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Perspectives on Diabetes Care

This is the official blog of the Association of Diabetes Care & Education Specialists where we share recent research and professional opinions on diabetes care and education.


Explore Helpful Views on Diabetes Care & Education

If you're looking for professional opinions on diabetes care and education, you're in the right place. Perspectives on Diabetes Care is the official ADCES® diabetes care and education blog that shares helpful views on diabetes care and education. 

This is where you'll find practical tips on working with people affected by prediabetes, diabetes and related cardiometabolic conditions and the latest research and viewpoints on issues facing diabetes care and education specialists and the people they serve.



Current & Past ADCES Blog Articles


Group education visits, are they working for you?

Dec 21, 2010, 06:00 AM

I have long been an advocate of individual counseling for patients with diabetes. Each person has their own social and economic history that influences lifestyle decisions, but also has their own unique diabetes needs and medical treatment strategies. But as belts are tightening across the country, I must rethink the cost efficiency of seeing all my patients on an individual basis. In addition, we are presently in the process of accreditation, and I realize, group visits must be offered as part of the package. 
As I review the literature, groups have been consistently effective in helping patients to reduce weight (short term). The great outcome data from the Diabetes Prevention Programs across the country demonstrate that lifestyle education can be taught and applied successfully by those taught in the group setting. 
The biggest challenge in my review, and after talking with many of my peers, is the attrition rate. A recent study out of Britain (Gucciardi et al, 2008) reported that there was a 44% drop out rate. They followed up with an open-ended question survey to determine the reasons for the drop-out rate. Working (full time or part time), being over 65 years of age, and having a primary care physician or fewer diabetes symptoms were contributing factors. Other studies support a higher retention after careful screening (Parra-Medina et al, 2004) reported a retention rate of 81.5%, but that still appears high.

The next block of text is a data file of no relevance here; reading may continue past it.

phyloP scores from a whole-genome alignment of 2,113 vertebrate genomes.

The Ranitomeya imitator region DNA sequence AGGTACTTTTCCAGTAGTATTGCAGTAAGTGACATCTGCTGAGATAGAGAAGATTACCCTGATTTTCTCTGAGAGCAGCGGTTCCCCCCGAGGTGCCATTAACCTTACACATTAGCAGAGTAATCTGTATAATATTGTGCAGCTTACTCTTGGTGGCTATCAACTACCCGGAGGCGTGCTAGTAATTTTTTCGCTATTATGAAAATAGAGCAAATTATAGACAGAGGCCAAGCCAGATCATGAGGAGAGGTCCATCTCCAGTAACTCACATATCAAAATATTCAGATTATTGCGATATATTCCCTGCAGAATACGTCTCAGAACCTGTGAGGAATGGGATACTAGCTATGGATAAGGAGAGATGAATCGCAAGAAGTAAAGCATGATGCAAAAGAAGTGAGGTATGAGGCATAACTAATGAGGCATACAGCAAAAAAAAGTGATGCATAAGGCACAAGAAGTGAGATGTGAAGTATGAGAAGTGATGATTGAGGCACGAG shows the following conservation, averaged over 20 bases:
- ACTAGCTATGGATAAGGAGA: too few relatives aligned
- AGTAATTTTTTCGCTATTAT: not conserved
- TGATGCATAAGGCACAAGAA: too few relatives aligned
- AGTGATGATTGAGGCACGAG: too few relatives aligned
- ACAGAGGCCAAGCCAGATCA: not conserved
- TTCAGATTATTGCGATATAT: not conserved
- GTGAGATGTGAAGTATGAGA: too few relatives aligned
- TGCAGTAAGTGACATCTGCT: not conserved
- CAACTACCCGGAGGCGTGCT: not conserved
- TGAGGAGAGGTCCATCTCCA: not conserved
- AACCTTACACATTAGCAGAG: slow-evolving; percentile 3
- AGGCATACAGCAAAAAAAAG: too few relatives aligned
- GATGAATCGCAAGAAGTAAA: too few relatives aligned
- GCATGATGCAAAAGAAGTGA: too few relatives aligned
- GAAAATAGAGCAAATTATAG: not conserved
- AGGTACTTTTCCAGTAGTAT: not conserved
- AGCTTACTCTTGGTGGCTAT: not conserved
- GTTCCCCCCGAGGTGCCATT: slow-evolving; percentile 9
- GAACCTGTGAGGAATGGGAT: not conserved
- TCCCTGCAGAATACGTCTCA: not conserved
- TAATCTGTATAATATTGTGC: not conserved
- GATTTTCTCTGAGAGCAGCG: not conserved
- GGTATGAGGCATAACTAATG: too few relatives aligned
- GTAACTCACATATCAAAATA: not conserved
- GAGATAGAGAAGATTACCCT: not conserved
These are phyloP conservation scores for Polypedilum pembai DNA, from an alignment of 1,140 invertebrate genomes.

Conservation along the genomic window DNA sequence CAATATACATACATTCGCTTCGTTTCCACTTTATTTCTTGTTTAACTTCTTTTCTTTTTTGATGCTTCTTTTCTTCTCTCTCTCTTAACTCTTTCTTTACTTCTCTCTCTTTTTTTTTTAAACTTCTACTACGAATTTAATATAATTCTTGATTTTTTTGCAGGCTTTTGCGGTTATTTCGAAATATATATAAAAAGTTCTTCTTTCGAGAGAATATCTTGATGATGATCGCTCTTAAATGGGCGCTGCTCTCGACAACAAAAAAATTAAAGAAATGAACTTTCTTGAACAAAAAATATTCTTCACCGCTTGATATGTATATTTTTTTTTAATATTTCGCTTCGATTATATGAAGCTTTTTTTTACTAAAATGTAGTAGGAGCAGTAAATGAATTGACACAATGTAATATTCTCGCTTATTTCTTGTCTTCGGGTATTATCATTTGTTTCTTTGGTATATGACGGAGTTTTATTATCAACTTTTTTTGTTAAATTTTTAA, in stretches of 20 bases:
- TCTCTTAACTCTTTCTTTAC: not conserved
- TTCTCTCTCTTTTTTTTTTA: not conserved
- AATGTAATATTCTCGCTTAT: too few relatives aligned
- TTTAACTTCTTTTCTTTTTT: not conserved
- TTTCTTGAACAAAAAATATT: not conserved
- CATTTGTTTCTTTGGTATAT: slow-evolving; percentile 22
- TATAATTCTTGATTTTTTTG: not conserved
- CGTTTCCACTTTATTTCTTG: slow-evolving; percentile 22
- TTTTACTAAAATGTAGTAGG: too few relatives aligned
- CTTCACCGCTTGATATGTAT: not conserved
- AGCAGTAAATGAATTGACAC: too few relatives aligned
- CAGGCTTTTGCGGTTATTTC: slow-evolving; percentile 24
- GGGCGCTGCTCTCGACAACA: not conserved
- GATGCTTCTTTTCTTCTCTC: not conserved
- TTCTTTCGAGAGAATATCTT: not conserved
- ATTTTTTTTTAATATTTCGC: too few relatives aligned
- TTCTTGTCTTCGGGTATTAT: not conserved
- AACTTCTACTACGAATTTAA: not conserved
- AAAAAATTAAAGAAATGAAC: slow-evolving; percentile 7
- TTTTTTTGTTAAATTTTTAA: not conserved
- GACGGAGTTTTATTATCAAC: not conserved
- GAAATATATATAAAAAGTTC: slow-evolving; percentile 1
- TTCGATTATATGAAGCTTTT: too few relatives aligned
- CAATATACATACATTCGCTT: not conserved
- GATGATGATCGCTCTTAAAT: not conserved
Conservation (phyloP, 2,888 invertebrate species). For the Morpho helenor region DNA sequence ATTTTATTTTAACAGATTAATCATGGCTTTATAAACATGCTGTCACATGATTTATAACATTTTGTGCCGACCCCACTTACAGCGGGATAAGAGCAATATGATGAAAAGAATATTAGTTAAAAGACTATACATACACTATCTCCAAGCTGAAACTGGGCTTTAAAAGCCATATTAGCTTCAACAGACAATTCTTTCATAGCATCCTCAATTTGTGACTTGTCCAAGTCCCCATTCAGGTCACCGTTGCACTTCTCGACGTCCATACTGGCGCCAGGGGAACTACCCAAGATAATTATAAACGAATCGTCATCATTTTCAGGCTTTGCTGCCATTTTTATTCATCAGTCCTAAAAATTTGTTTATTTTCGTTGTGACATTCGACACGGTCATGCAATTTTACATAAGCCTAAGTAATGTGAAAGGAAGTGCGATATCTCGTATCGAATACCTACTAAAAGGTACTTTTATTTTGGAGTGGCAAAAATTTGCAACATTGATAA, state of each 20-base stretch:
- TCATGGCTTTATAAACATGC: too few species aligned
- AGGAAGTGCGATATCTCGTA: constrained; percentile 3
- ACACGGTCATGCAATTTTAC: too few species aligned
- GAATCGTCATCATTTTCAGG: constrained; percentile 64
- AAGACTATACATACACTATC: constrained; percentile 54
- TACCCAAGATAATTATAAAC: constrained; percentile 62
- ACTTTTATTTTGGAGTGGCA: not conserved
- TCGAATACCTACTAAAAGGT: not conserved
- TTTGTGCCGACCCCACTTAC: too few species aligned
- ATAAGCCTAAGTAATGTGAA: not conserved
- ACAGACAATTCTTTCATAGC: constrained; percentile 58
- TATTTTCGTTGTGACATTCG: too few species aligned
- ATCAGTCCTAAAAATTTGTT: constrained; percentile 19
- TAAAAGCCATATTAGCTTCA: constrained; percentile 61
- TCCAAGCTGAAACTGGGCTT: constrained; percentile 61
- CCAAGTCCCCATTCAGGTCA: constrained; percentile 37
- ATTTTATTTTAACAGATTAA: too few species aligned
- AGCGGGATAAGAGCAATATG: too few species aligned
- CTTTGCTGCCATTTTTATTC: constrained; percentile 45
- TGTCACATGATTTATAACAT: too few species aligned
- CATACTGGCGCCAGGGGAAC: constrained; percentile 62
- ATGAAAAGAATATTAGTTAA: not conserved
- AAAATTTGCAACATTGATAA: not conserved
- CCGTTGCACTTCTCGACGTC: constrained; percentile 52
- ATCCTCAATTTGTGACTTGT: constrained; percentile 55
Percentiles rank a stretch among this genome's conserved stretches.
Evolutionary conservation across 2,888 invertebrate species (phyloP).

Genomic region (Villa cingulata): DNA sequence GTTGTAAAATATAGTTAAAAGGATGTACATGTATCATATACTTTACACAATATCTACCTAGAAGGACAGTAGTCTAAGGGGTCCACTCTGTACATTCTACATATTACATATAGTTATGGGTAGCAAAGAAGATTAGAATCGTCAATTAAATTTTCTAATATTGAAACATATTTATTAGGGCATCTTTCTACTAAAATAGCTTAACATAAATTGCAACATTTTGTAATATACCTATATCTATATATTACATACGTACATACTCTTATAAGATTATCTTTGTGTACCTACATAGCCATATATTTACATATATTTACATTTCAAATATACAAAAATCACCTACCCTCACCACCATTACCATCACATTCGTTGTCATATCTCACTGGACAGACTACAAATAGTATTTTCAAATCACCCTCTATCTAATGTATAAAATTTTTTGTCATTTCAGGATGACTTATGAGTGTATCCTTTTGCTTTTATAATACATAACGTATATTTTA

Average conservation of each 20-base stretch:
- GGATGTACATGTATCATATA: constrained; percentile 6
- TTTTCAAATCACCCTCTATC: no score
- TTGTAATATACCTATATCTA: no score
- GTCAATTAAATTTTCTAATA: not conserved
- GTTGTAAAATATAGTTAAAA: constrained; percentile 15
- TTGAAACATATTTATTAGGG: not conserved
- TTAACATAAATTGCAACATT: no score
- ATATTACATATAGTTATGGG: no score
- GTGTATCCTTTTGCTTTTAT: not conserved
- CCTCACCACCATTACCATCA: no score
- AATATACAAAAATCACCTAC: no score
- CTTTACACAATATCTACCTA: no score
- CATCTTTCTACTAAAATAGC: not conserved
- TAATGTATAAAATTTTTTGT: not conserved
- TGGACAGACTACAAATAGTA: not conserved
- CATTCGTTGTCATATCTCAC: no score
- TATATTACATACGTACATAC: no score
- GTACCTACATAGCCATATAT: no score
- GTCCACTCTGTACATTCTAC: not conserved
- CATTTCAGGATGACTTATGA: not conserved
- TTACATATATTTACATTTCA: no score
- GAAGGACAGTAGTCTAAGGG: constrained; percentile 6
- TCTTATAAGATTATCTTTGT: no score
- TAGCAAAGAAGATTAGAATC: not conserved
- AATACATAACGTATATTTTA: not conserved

It’s not that I have never attempted classes. But even at the beginning, finding a good time seems to be a barrier to retaining patients. Offering them at night seems to conflict with other priorities (family dinners, meetings, exhaustion after work), having them during the day is challenging with work schedules and early morning times seem to conflict with getting kids off to school, or being too tired to roll out of bed. So I could use your help!
I would appreciate your input on how you structure your classes and how successful you are at retaining class members for the duration of the class sessions. What time of the day do you schedule classes? What is the duration of each class session and how many sessions do you hold? Do you have an incentive program built in for those who stay for the whole duration (other than they will learn a lot more!) Do you offer a “make up class” online or in your clinic? 
As we head into the New Year, it appears we will need to be even more mindful of the costs of doing business. Group education and group medical visits may the direction we need to focus, and learning how to remove barriers to retain patients will be an even more important topic of conversation.
Happy New Year! I wish you days of joy and a sense of accomplishment in the year ahead.

Association of Diabetes Care & Education Specialists

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